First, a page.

Friends, classmates honor life of Alexis Lasker


Brian Lee/Daily Senior Staffer

Friends and classmates listen Thursday night as speakers memorialize the life of former Northwestern student Alexis Lasker, who committed suicide Saturday. The intimate gathering, organized by her close friends, drew more than 100 attendees in Harris Hall.

Jeanne Kuang, Assistant Campus Editor

More than 100 people gathered in Harris Hall on Thursday night as deceased former student Alexis Lasker’s friends and classmates spoke about her life, her personality and the impact she had on the Northwestern community.

Dozens of people stood from the crowd to speak at the intimate memorial service, which was organized by Lasker’s close friend Gina Tremmel and boyfriend Amar Mehta, both Weinberg seniors. Some people at the event had been friends with Lasker for years, while others had only known her from brief encounters.

Also in attendance was Dean of Students Todd Adams, who helped Tremmel and Mehta coordinate the event and called the service “beautiful.”

Lasker was found dead Saturday in the 2500 block of West Fitch Avenue in Chicago. The Cook County medical examiner’s office ruled her death a suicide.

Lasker, 22, was on medical leave from the University and was last enrolled as a student in Fall Quarter 2012. She had been studying in the School of Communication with the class of 2014.

On Thursday, Tremmel opened the service with her own memories of meeting and befriending Lasker in their freshman year.

“We were practically inseparable,” she said. “She clearly impacted all of our lives. … It’s great that everyone can be here to help honor her memory.”

Speakers included students who had met Lasker through the International Studies Residential College, the Honors Program in Medical Education, her peer advising group and the pre-orientation program Summer Academic Workshop. They told stories emphasizing Lasker’s kindness and openness, as well as her intelligence and willingness to listen to and help others.

Rohan Zhou-Lee (Bienen ‘13) said he became friends with Lasker after she reached out to him on Facebook over a shared taste in music. He said he and Lasker bonded over discussing works such as the “Les Miserables” film.

“Two years ago we made plans to go see this concert pianist,” Zhou-Lee said. “It fell through, like most times. … I think from now on, that will be a goal of mine to cherish about her, to honor her, to make good on those unfinished plans.”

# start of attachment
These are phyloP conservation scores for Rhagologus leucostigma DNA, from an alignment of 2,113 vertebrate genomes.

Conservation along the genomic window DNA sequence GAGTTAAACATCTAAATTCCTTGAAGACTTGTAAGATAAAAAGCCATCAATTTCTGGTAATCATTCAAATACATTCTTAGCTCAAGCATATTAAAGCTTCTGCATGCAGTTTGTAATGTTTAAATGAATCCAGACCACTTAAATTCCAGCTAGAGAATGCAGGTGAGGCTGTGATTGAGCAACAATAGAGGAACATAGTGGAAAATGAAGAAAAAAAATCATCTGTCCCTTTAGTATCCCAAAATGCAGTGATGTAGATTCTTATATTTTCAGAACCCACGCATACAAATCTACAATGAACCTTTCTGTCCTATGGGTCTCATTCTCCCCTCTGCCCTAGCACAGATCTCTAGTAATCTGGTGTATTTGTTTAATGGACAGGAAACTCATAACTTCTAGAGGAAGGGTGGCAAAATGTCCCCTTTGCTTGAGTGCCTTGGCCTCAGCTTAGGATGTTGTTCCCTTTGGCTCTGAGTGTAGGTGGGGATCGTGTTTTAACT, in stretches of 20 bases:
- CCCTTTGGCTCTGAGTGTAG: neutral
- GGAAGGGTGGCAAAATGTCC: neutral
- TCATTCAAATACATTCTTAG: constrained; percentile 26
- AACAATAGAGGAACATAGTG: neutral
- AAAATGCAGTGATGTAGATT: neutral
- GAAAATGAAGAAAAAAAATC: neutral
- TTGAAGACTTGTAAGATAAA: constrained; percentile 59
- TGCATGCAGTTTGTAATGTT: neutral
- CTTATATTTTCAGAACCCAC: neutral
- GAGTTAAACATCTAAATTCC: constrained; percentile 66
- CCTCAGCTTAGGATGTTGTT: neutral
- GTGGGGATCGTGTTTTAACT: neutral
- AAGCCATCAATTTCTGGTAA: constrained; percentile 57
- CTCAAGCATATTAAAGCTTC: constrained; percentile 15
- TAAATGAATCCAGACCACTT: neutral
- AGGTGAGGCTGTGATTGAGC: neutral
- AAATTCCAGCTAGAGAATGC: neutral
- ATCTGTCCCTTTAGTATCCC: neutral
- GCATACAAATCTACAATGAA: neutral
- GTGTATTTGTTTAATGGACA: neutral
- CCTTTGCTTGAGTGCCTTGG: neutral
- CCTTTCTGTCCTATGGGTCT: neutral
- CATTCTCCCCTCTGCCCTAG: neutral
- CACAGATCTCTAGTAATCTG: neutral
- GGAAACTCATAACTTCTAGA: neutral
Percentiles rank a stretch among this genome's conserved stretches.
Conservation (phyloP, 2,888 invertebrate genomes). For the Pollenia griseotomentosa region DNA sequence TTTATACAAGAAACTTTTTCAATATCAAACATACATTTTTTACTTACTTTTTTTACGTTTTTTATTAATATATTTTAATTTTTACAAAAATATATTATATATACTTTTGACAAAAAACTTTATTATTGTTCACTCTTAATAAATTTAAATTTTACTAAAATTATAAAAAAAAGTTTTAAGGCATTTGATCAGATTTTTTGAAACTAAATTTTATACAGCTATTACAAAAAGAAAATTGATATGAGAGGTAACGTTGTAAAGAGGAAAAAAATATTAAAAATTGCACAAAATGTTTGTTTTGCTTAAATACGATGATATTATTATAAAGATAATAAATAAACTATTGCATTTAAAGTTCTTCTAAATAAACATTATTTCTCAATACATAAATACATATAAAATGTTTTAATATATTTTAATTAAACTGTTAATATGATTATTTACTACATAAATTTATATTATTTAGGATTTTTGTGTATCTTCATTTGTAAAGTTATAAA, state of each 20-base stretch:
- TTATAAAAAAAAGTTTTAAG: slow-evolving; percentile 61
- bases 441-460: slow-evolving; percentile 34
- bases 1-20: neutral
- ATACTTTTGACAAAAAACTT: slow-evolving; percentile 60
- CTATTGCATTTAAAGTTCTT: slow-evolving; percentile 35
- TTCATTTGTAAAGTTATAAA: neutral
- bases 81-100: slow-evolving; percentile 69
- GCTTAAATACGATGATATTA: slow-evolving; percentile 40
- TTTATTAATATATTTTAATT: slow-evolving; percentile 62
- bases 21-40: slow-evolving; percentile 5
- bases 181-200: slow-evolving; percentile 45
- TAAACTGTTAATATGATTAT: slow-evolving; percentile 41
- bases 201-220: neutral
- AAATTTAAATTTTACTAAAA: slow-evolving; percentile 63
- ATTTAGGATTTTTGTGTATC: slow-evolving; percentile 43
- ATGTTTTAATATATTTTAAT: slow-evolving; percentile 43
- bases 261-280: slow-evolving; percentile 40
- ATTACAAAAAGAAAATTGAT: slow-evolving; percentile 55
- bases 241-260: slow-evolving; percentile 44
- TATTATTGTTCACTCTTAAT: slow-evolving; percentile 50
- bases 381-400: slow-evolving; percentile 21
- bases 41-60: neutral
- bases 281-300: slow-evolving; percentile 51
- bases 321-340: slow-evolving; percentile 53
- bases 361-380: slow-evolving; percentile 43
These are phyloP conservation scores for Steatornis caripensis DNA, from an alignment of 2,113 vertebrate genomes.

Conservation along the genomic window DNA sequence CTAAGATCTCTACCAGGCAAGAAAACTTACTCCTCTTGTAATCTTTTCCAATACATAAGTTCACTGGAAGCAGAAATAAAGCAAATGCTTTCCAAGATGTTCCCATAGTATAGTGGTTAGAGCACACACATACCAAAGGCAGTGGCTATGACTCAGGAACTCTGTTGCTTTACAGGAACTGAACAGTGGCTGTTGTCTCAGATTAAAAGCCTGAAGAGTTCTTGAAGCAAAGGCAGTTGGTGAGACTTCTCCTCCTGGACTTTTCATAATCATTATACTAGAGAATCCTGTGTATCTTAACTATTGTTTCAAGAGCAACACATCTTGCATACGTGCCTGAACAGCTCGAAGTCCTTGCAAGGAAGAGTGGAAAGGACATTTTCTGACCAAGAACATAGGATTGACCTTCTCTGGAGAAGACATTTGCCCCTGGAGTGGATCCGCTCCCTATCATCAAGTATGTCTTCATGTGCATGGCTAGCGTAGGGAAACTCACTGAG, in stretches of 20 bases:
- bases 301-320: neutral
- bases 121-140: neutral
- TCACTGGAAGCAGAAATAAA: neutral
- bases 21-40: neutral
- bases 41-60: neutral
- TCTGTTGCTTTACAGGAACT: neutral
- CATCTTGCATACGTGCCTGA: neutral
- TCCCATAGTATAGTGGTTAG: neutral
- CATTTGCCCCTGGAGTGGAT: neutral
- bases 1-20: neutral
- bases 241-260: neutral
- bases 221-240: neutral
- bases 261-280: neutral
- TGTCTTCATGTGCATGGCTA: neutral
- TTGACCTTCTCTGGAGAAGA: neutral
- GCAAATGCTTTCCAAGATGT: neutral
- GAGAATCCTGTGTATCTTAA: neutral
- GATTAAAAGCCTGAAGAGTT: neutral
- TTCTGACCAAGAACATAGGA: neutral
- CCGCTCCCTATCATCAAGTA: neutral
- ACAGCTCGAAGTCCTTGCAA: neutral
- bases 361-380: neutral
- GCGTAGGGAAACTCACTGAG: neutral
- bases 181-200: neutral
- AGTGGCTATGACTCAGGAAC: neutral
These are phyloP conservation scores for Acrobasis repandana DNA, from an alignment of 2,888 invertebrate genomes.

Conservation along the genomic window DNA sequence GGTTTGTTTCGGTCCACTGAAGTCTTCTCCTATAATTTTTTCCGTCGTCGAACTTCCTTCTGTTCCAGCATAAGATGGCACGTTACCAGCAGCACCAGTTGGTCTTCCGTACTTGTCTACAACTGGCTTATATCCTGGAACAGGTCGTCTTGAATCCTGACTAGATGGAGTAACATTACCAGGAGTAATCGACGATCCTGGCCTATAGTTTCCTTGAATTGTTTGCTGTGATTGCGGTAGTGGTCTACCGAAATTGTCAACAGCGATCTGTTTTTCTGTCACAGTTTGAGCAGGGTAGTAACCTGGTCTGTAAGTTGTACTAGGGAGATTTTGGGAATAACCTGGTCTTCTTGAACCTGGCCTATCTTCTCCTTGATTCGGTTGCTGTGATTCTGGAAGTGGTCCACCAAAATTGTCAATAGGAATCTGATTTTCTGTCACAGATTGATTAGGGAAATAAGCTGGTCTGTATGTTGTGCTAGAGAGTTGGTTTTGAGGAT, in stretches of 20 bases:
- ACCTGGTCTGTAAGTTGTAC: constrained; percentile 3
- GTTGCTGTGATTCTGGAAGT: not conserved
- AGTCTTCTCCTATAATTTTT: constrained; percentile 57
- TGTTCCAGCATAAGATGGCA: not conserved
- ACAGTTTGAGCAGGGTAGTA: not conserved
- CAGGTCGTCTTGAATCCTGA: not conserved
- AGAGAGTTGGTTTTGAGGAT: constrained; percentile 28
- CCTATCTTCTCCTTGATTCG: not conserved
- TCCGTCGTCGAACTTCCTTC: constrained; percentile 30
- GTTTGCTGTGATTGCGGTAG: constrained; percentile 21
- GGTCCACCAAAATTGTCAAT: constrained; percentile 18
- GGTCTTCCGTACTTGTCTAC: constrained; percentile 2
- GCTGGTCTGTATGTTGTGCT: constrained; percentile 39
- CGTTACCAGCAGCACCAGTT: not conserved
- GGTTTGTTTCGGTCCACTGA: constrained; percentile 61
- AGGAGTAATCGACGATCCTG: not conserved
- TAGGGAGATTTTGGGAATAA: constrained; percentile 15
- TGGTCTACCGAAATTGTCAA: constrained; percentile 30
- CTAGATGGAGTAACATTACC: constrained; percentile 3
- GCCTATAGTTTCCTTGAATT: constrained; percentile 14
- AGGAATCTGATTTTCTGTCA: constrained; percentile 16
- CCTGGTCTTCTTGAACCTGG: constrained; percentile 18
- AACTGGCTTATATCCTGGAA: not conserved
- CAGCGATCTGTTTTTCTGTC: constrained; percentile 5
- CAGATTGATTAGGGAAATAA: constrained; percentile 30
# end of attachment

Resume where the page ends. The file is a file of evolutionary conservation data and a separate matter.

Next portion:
The night was punctuated with laughter and tears as friends shared both humorous and serious stories. Multiple people brought up Lasker’s smile, which one speaker said “just lit up the room.”

Mehta’s mother, Asha Mehta, spoke several times of her interactions with Lasker through Amar Mehta. Asha Mehta called Lasker a “combination of beauty and brains.” She said Lasker often made it easier for the mother to reach her son, and Lasker enjoyed her cooking.

“Since I heard this news, every time I cook, I miss her,” Asha Mehta said.

Amar Mehta was one of the final speakers. He thanked the attendees for their support and told the story of his relationship with Lasker, beginning with their meeting in the spring of 2012 to his last memories of her.

“I think she liked me because I was a transfer, and I didn’t really know her freshman year that well, or maybe because I was sort of a neophyte here at Northwestern and one of her main qualities that I learned about her very early on was that she liked to care, to show that she loved by imparting knowledge to people,” he said.

He called Lasker “so open, so selfless,” and said despite “rocky” times, their bond was “deeper than any relationship I ever had.”

The last time Amar Mehta saw Lasker was last week, he said. He and Lasker had just seen a pre-screening of a movie with Tremmel and Tremmel’s boyfriend.

“I remember Alexis sitting by my side, I think with her hand around me, just looking so pretty, sort of flirting with me like when we had first met,” he said. “She truly enjoyed that moment. I think she was really happy.”

At the end of the formal portion of the gathering, attendees stayed behind to talk among themselves and write messages to Lasker for her family.

Amar Mehta expressed his appreciation for the number of people who showed up. He told The Daily the many stories indicated that many people who were not necessarily close with Lasker still “felt like they knew her.”

“That spoke volumes,” he said.

Email: [email protected]
Twitter: @jeannekuang